North American Network Operators Group

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Re: YouTube IP Hijacking

  • From: Dave Pooser
  • Date: Tue Feb 26 13:36:32 2008

> But, due to a lot of effort in making better educational material
> available for pilots, including better flight simulators and
> better simulator scenarios, flying is a lot safer than it was
> in 1958.

At the risk of being a stereotypical American liberal, I'll point out two
significant reasons flying is safer than it used to be in the US are Federal
regulation and post-accident lawsuits. If there were an organization like
the FAA that had the power to "ground" AS17557 until their network engineers
completed a week's refresher course, there'd be significantly better change
management techniques in play. If YouTube were currently suing Pakistani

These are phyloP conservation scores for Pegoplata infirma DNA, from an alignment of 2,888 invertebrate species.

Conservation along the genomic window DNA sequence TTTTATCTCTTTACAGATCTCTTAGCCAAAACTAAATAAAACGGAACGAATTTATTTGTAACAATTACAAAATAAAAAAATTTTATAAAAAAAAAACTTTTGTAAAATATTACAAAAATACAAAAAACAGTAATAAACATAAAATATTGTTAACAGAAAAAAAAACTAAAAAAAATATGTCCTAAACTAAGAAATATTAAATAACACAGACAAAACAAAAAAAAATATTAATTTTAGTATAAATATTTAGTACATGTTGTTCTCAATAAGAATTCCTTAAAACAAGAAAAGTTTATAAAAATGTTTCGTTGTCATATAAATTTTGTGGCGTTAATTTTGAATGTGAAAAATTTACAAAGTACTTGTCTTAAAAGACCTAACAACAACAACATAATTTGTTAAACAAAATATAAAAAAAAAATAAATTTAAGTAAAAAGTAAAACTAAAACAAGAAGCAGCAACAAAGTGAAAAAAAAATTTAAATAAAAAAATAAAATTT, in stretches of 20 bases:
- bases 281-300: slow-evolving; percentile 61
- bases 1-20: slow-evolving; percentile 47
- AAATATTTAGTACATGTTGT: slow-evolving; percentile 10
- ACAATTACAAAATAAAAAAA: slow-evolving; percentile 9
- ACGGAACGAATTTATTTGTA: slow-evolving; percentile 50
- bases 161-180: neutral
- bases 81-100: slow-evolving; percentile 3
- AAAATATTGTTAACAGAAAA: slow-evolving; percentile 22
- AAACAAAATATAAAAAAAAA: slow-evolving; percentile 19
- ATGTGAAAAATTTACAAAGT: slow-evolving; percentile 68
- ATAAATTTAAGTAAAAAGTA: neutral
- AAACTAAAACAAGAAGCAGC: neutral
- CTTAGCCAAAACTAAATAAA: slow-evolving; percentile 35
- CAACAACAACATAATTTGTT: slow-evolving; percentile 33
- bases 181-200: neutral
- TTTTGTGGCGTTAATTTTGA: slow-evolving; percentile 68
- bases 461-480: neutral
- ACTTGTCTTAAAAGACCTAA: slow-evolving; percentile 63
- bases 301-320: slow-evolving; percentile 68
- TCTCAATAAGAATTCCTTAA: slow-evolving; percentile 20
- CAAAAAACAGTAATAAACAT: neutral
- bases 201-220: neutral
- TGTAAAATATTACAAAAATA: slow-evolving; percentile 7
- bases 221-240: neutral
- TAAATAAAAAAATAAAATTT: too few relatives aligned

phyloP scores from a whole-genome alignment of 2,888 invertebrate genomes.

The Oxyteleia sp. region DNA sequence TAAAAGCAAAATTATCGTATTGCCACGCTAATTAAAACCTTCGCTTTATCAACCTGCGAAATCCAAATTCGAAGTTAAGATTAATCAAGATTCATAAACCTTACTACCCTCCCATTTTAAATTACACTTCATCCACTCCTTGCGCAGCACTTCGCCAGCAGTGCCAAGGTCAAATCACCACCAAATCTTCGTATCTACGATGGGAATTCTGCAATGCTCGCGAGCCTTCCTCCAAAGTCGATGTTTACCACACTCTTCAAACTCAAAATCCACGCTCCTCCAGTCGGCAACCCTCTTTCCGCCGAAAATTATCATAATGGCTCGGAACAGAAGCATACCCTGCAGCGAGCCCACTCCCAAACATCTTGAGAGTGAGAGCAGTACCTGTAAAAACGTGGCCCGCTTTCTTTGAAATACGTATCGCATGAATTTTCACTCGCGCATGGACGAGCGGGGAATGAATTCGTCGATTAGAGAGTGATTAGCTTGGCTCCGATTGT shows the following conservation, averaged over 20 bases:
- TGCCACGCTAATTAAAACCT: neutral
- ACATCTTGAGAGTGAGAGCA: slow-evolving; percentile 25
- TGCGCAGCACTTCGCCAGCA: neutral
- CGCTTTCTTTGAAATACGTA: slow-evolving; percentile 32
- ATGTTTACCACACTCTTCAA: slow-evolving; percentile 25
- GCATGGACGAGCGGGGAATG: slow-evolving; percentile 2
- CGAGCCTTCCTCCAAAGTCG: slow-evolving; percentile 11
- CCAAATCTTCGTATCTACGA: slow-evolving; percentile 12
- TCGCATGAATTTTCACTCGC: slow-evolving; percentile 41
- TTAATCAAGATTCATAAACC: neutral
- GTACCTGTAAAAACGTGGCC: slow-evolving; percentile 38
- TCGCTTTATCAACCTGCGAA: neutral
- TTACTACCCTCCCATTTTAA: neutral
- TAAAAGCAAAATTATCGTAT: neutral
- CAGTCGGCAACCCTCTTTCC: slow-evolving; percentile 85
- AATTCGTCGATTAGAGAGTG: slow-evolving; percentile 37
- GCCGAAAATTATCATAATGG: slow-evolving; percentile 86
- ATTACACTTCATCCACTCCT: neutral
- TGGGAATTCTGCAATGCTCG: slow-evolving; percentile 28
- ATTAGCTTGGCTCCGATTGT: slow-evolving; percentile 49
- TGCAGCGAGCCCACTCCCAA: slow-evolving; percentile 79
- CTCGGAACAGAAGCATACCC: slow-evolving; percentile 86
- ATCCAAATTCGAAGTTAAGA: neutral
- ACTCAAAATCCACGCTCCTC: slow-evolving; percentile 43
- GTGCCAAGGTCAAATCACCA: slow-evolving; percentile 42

Telecom for eighty-seven gazillion dollars-- and were widely considered a
lock to win their lawsuit-- suddenly a whole lot of other ISPs would
magically find the training budget to make sure THEIR engineers didn't
expose THEM to that sort of liability.

Pilots don't spend dozens of hours in simulators because it's fun, they do
it to get/keep their license. American Airlines doesn't spend millions of
dollars on pilot (and ground crew) education because they're run by
philanthropists, they do it because screwups could cost them orders of
magnitude more money. The Internet lacks any such enforcement mechanisms.
How many people do you think have lost their jobs for this latest incident?
What are the odds that the responsible party lost a penny in revenue or in

When there is no financial or regulatory pressure to avoid screwups,
avoiding screwups ceases to be a priority at Layer 8 or Layer 9. And then
you have incidents like this, where the operational solutions are widely
agreed upon and the political obstacles are widely agreed to be
insurmountable. And we wait for the next incident.
Dave Pooser, ACSA
Manager of Information Services
Alford Media